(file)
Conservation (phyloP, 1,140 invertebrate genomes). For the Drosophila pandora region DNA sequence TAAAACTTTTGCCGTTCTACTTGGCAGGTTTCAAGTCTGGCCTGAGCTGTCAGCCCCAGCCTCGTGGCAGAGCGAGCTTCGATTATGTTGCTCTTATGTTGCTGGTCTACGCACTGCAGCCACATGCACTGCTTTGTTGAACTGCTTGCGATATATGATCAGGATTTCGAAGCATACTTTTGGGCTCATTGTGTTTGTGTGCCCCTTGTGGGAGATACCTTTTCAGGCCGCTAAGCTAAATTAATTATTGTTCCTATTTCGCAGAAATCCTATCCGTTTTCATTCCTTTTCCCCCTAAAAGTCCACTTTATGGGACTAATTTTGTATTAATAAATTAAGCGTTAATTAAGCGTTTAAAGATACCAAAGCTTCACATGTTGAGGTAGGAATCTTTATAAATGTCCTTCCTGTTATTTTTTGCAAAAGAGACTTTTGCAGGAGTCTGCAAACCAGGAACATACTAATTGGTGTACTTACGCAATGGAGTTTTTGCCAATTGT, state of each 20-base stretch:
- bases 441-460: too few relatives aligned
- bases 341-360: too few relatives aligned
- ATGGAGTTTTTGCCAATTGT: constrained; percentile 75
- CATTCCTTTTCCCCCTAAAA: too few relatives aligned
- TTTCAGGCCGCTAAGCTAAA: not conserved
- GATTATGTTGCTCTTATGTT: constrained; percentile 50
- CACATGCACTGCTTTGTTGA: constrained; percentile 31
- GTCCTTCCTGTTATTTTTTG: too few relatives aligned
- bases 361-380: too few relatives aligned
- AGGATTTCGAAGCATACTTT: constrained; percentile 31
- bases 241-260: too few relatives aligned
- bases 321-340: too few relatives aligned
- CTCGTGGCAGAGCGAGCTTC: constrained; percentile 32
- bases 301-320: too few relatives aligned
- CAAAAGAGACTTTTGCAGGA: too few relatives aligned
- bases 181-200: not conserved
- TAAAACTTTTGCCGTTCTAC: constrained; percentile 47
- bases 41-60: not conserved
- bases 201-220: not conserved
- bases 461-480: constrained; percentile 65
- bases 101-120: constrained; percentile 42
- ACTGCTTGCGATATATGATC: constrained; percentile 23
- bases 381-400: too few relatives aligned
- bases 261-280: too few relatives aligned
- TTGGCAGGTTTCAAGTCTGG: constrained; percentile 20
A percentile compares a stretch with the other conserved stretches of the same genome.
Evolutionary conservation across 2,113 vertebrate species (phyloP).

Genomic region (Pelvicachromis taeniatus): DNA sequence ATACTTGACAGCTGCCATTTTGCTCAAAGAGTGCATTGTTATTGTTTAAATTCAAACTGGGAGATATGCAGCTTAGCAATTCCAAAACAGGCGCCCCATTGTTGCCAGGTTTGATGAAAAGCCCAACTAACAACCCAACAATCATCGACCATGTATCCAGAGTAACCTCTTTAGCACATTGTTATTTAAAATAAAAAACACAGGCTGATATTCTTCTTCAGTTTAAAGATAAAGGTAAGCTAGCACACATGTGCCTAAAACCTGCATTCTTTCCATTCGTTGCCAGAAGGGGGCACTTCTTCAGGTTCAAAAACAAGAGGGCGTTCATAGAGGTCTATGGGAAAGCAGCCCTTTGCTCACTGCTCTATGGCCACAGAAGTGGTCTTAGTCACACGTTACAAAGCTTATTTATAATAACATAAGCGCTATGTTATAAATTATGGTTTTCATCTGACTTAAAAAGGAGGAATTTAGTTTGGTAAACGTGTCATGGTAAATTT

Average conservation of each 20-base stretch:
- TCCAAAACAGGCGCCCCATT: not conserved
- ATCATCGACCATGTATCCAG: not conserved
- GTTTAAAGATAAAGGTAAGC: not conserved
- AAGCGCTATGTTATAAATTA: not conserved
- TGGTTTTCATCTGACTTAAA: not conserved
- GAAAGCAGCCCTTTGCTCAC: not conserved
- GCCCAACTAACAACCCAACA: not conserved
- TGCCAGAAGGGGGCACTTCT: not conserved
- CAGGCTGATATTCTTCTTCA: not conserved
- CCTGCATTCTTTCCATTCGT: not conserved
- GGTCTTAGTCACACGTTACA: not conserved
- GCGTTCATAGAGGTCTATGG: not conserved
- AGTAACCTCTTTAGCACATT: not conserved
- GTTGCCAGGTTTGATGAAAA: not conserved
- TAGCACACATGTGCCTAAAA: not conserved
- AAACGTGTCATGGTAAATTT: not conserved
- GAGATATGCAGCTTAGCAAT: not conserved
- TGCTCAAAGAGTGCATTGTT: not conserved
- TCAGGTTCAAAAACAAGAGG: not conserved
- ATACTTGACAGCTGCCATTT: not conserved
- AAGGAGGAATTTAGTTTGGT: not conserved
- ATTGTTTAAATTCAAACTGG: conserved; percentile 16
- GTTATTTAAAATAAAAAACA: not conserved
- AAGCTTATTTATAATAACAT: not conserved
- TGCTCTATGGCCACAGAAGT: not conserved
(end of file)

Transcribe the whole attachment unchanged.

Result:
Conservation (phyloP, 1,140 invertebrate genomes). For the Drosophila pandora region DNA sequence TAAAACTTTTGCCGTTCTACTTGGCAGGTTTCAAGTCTGGCCTGAGCTGTCAGCCCCAGCCTCGTGGCAGAGCGAGCTTCGATTATGTTGCTCTTATGTTGCTGGTCTACGCACTGCAGCCACATGCACTGCTTTGTTGAACTGCTTGCGATATATGATCAGGATTTCGAAGCATACTTTTGGGCTCATTGTGTTTGTGTGCCCCTTGTGGGAGATACCTTTTCAGGCCGCTAAGCTAAATTAATTATTGTTCCTATTTCGCAGAAATCCTATCCGTTTTCATTCCTTTTCCCCCTAAAAGTCCACTTTATGGGACTAATTTTGTATTAATAAATTAAGCGTTAATTAAGCGTTTAAAGATACCAAAGCTTCACATGTTGAGGTAGGAATCTTTATAAATGTCCTTCCTGTTATTTTTTGCAAAAGAGACTTTTGCAGGAGTCTGCAAACCAGGAACATACTAATTGGTGTACTTACGCAATGGAGTTTTTGCCAATTGT, state of each 20-base stretch:
- bases 441-460: too few relatives aligned
- bases 341-360: too few relatives aligned
- ATGGAGTTTTTGCCAATTGT: constrained; percentile 75
- CATTCCTTTTCCCCCTAAAA: too few relatives aligned
- TTTCAGGCCGCTAAGCTAAA: not conserved
- GATTATGTTGCTCTTATGTT: constrained; percentile 50
- CACATGCACTGCTTTGTTGA: constrained; percentile 31
- GTCCTTCCTGTTATTTTTTG: too few relatives aligned
- bases 361-380: too few relatives aligned
- AGGATTTCGAAGCATACTTT: constrained; percentile 31
- bases 241-260: too few relatives aligned
- bases 321-340: too few relatives aligned
- CTCGTGGCAGAGCGAGCTTC: constrained; percentile 32
- bases 301-320: too few relatives aligned
- CAAAAGAGACTTTTGCAGGA: too few relatives aligned
- bases 181-200: not conserved
- TAAAACTTTTGCCGTTCTAC: constrained; percentile 47
- bases 41-60: not conserved
- bases 201-220: not conserved
- bases 461-480: constrained; percentile 65
- bases 101-120: constrained; percentile 42
- ACTGCTTGCGATATATGATC: constrained; percentile 23
- bases 381-400: too few relatives aligned
- bases 261-280: too few relatives aligned
- TTGGCAGGTTTCAAGTCTGG: constrained; percentile 20
A percentile compares a stretch with the other conserved stretches of the same genome.
Evolutionary conservation across 2,113 vertebrate species (phyloP).

Genomic region (Pelvicachromis taeniatus): DNA sequence ATACTTGACAGCTGCCATTTTGCTCAAAGAGTGCATTGTTATTGTTTAAATTCAAACTGGGAGATATGCAGCTTAGCAATTCCAAAACAGGCGCCCCATTGTTGCCAGGTTTGATGAAAAGCCCAACTAACAACCCAACAATCATCGACCATGTATCCAGAGTAACCTCTTTAGCACATTGTTATTTAAAATAAAAAACACAGGCTGATATTCTTCTTCAGTTTAAAGATAAAGGTAAGCTAGCACACATGTGCCTAAAACCTGCATTCTTTCCATTCGTTGCCAGAAGGGGGCACTTCTTCAGGTTCAAAAACAAGAGGGCGTTCATAGAGGTCTATGGGAAAGCAGCCCTTTGCTCACTGCTCTATGGCCACAGAAGTGGTCTTAGTCACACGTTACAAAGCTTATTTATAATAACATAAGCGCTATGTTATAAATTATGGTTTTCATCTGACTTAAAAAGGAGGAATTTAGTTTGGTAAACGTGTCATGGTAAATTT

Average conservation of each 20-base stretch:
- TCCAAAACAGGCGCCCCATT: not conserved
- ATCATCGACCATGTATCCAG: not conserved
- GTTTAAAGATAAAGGTAAGC: not conserved
- AAGCGCTATGTTATAAATTA: not conserved
- TGGTTTTCATCTGACTTAAA: not conserved
- GAAAGCAGCCCTTTGCTCAC: not conserved
- GCCCAACTAACAACCCAACA: not conserved
- TGCCAGAAGGGGGCACTTCT: not conserved
- CAGGCTGATATTCTTCTTCA: not conserved
- CCTGCATTCTTTCCATTCGT: not conserved
- GGTCTTAGTCACACGTTACA: not conserved
- GCGTTCATAGAGGTCTATGG: not conserved
- AGTAACCTCTTTAGCACATT: not conserved
- GTTGCCAGGTTTGATGAAAA: not conserved
- TAGCACACATGTGCCTAAAA: not conserved
- AAACGTGTCATGGTAAATTT: not conserved
- GAGATATGCAGCTTAGCAAT: not conserved
- TGCTCAAAGAGTGCATTGTT: not conserved
- TCAGGTTCAAAAACAAGAGG: not conserved
- ATACTTGACAGCTGCCATTT: not conserved
- AAGGAGGAATTTAGTTTGGT: not conserved
- ATTGTTTAAATTCAAACTGG: conserved; percentile 16
- GTTATTTAAAATAAAAAACA: not conserved
- AAGCTTATTTATAATAACAT: not conserved
- TGCTCTATGGCCACAGAAGT: not conserved